2015 Revelations Thus Far

DSC_0104 2I was sitting in a coffee shop (the one I frequented every Thursday last winter). I held a baby that was not mine; her eyes were wide and she was rocking her all-encompassing winter zip-up with hoody.

I just kept looking at her and I couldn’t figure out what to do first. I wanted to talk to her mother because I hadn’t seen her in months. It was one of those surprise encounters in public when you embrace too tightly and everyone rolls their eyes. You just have to swallow your pride in moments like that.

I wanted to talk to her mother, but I also wanted to take it all in: this six-month-old person who had changed in innumerable ways since I’d last seen her three-day-old self. It still shocks me how change slows to such tortoise-like steps as we get older.

So there were two things I wanted to do, and not really enough time to do either of them.

I left sadly because my grad class was calling and even the allure of beautiful babies doesn’t count as an excuse for skipping.

~     ~     ~

Now it’s last Tuesday and I’m back at the same coffee shop. Picture this: I’ve walked in, ready to order a delicious steamy beverage and perhaps read a good book (most likely catch up on the current state of demise my world finds itself in). I go to order. The barista — the same man who took my order all last year — smiles at me and asks,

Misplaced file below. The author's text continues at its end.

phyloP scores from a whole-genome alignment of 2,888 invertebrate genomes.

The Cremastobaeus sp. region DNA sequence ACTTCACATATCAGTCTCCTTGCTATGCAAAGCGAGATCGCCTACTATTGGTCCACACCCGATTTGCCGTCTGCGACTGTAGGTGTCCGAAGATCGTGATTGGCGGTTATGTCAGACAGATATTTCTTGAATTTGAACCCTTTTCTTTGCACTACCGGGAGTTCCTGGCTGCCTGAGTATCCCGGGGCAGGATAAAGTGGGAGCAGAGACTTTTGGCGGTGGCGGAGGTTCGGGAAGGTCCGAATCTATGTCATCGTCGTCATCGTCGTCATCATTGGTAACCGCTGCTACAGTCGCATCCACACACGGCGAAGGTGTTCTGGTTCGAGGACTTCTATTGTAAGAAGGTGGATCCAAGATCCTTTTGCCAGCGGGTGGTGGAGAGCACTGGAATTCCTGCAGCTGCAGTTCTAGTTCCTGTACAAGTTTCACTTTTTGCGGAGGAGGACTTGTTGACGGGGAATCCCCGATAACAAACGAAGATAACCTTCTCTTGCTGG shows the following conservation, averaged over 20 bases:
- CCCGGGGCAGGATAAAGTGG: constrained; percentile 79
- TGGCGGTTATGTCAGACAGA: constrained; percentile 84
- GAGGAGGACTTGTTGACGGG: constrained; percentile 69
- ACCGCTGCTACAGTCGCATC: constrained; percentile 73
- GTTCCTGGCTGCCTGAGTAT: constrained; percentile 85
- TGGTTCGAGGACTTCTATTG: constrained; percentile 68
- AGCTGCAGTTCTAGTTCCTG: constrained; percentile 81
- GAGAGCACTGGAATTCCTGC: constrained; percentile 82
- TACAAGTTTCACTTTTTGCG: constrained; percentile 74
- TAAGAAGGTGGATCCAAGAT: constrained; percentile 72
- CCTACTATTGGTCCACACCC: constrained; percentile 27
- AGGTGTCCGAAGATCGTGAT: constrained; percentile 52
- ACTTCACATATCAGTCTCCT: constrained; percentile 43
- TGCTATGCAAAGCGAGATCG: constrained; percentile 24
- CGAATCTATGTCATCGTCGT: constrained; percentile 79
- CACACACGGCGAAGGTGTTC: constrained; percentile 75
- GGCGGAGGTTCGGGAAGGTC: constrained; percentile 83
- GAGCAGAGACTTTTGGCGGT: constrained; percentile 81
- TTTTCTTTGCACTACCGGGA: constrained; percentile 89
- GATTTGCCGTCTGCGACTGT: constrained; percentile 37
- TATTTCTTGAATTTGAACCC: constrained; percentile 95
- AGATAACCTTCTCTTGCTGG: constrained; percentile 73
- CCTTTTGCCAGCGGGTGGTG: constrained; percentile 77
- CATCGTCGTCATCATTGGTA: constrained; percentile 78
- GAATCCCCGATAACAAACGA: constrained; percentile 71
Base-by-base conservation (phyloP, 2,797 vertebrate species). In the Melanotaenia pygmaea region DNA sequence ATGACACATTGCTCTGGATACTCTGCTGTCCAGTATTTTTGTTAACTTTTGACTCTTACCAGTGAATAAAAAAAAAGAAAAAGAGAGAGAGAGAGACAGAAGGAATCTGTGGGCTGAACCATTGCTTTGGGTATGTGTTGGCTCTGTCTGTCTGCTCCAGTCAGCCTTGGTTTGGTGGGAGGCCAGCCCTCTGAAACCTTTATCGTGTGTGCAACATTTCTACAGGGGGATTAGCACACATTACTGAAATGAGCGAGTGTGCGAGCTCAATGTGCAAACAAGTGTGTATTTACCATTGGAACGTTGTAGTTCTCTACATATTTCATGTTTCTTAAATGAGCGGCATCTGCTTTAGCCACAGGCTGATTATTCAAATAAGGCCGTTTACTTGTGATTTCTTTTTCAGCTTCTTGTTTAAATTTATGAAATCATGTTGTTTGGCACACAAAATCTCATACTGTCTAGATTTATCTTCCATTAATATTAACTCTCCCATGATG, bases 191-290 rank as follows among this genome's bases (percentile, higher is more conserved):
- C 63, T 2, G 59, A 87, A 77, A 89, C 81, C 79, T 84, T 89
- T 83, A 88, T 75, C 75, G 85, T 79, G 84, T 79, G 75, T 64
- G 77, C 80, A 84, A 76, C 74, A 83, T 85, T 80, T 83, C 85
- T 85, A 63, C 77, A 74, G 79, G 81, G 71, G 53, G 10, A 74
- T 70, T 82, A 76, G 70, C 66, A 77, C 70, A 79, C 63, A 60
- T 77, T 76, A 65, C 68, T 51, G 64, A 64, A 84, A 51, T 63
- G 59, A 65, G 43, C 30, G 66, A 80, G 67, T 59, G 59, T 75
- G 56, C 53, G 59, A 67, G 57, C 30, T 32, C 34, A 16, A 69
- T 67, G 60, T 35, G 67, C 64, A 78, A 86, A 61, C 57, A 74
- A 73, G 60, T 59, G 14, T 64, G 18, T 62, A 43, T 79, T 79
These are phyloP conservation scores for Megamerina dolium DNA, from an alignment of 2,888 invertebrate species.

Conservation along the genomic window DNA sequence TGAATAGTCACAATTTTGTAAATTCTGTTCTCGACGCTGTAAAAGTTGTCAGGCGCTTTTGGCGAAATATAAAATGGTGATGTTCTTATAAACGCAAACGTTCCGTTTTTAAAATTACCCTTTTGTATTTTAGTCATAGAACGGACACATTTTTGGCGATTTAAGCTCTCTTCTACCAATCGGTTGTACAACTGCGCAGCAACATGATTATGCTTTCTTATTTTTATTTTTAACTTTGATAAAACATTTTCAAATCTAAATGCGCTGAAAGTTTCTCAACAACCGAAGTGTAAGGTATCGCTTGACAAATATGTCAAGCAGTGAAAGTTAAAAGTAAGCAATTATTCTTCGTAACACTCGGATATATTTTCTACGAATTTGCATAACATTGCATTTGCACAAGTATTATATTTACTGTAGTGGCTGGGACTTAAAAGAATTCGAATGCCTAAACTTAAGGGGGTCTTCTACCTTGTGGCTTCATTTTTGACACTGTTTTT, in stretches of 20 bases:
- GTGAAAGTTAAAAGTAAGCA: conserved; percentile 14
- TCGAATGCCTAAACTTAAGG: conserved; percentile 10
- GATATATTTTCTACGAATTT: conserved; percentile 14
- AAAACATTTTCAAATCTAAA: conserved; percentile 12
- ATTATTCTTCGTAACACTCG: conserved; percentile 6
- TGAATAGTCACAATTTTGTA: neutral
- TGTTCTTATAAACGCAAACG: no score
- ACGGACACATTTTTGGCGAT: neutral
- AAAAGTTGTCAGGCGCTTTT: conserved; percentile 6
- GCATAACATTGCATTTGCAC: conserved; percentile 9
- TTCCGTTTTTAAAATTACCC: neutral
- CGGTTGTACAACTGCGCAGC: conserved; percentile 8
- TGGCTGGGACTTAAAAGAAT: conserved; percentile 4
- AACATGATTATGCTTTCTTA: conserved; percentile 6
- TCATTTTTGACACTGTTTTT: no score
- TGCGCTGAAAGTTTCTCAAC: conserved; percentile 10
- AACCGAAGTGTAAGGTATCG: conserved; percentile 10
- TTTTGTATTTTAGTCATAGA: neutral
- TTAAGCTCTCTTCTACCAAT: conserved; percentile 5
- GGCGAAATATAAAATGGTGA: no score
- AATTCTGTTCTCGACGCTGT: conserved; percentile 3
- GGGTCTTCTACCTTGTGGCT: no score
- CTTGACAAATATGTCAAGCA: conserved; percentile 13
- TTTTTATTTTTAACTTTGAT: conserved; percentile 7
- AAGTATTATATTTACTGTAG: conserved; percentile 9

“How’ve you been? How’s the baby?”

I look quizzically at first.

“I’m sorry, what?” I say.

And because he has a thick accent, he thinks I have not understood his actual words.

“How. Is. The. Baby?” he asks again.

Suddenly I realize the confusion and begin to stammer.

“Oh, no, no! She wasn’t mine — she was my friend’s! And, I mean, she’s doing very well!”

He smiles again and takes my money and I can’t understand why I feel so uncomfortable.

How could you think I had a baby?!

Oh, wait.

And I realize in that week following my 26th birthday, that it would not be at all outrageous for me to be a mother.

It would not shock the social structures.

Heck, if I were my own mother, I’d be healthily on the way to three children by now.

My friend, the baby’s mother, is indeed younger than I am.

Just another fact that took too long for me to reckon with.


A friend shared this poem the other day. I read it over and over. Not many poems command my attention like this one did. There is a lot to wrestle in it, a lot to parse out into “agree” and “disagree” (although aren’t there so many better ways to read poetry than that?).

I read this poem and I wanted to embody this being-ness. This okayness with the being I am. My finiteness. Just as God brings people into our lives to sharpen us (in sometimes painful ways), He also seems to bring poetry into mine. I do not think everyone needs to like poetry the way that I do, not at all. But I wonder what is that thing God uses to condense life down for them into the worthwhile.